Greville also went under the two minute barrier for the bronze with a time of 1:59.92. "In the last 50 metres I spilled my guts too much and ran out of puff," Greville said. "I'm aiming at the Commonwealth record (1:59.74) and I should have got that. But I know I will get better now that I've broken two minutes."


Men's 400 Individual Medley

It was a hot field, and the stage was set for a tough race. Defending world champion Tom Dolan (USA) was in third after the heats.

Australia's Matthew Dunn uncharacteristically went to the front in the butterfly leg and led his opponents through the first 100 under world-record pace (57.79). Longtime rival Curtis Myden (CAN) was not about to let him get away and followed closely in 58.42, in second at this stage of the race, followed by Dolan 58.54 and European champion Marcel Wouda 58.74, both pacing themselves well.

Dunn fizzled out in the backstroke however, and Dolan moved to the front to hit the 200 in 2:02.31, more than half a second ahead of his own world-record split (2:02.90). Myden held on to second (2:04.73) with Dunn (2:04.85) in third. Wouda (2:04.88) was right with him as they turned into the breaststroke.


A bronze for Curtis Myden, who held off perennial rival Matthew Dunn, AUS
Click image for larger photo. Photo © Marco Chiesa


Dolan powered through the breaststroke gaining a body length lead (3:15.16) while Wouda recovered from a lagging backstroke leg to move into second (3:16.73). Myden was still holding off Dunn, turning in 3:17.13 to Dunn's 3:17.83.

Showing great determination, Dolan fought off a persistently pushing Wouda, to win his second consecutive world title in this event in 4:14.95. "I'm ecstatic with my gold. I did what I wanted to do...win another world title."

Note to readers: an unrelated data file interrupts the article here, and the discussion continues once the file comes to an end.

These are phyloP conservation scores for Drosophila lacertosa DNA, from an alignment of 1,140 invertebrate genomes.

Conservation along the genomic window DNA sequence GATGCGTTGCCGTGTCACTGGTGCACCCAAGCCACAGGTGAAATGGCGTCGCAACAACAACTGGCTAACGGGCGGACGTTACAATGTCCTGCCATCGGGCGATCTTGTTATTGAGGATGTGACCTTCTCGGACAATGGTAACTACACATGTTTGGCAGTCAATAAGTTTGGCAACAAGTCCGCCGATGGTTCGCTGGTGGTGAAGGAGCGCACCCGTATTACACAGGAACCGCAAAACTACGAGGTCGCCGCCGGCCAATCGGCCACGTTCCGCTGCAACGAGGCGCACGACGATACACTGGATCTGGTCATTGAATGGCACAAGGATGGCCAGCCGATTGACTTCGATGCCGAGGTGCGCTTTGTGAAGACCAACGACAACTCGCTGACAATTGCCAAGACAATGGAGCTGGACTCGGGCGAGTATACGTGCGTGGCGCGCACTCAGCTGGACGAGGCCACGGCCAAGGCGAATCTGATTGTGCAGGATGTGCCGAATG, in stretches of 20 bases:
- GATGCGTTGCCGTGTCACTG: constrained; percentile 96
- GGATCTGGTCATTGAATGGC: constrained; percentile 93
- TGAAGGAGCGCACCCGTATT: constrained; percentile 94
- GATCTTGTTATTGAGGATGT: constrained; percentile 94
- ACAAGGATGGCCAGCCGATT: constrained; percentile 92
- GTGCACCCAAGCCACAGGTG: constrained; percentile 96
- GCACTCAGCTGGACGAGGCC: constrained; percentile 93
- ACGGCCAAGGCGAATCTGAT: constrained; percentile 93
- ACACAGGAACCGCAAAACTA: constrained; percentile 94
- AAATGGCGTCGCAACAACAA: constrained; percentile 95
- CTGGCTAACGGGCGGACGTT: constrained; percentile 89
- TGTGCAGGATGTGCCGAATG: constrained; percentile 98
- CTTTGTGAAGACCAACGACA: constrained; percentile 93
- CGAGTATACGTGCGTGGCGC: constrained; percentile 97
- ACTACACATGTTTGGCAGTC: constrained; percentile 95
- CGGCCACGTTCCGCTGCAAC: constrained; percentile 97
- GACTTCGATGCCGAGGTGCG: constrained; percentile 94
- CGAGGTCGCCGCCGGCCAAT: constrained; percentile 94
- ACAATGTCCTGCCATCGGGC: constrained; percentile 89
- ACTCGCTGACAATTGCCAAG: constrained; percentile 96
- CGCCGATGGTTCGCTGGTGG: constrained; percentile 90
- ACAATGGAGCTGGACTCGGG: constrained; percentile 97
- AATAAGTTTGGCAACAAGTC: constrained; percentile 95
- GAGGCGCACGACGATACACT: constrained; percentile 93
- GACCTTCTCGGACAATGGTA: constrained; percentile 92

"This was a big pride race for me," he went on. "Some people doubted me after I finished last year ranked fourth in the world. But this sets me up as the world's best all-round swimmer and I'm not ready to give that title up."

The 22-year-old Dolan has dealt with severe asthma for many years and admitted that this event was a real challenge. "The asthma was real bad in Atlanta, it was a real struggle to get through that race (400 IM). Then I had a lot of problems last year. But I think the asthma has made me mentally tougher in the long run just because of what I have to deal with every day in training. I had to dig deep inside during those last fifteen metres tonight, but once I'm ahead, no one's going to beat me," he smiled.

Wouda took silver with a 4:15.53, while Canada's Myden clinched the bronze in 4:16.45. "I'm hurting," said a wincing Wouda. "I haven't been very well in camp before coming here so I was lacking a little confidence coming to Perth. But I've been getting a little better every day, although it was barely enough. I could hardly finish."

Myden was happy with his performance: "It was tough...but I'm so glad to get a medal. When I was coming out of the last turn I knew Matt was coming up and I pushed as hard as I could."


Women's 100 Breaststroke

The closest race of the championships had top qualifier Samantha Riley (AUS) in the lead throughout the first length, splitting 31.90 at the 50. She was challenged by a hyped up Kristy Kowal (USA) who moved into the lead at the 60-m mark. The battle for second was between Riley, Agnes Kovacs (HUN), and Helen Denman (AUS).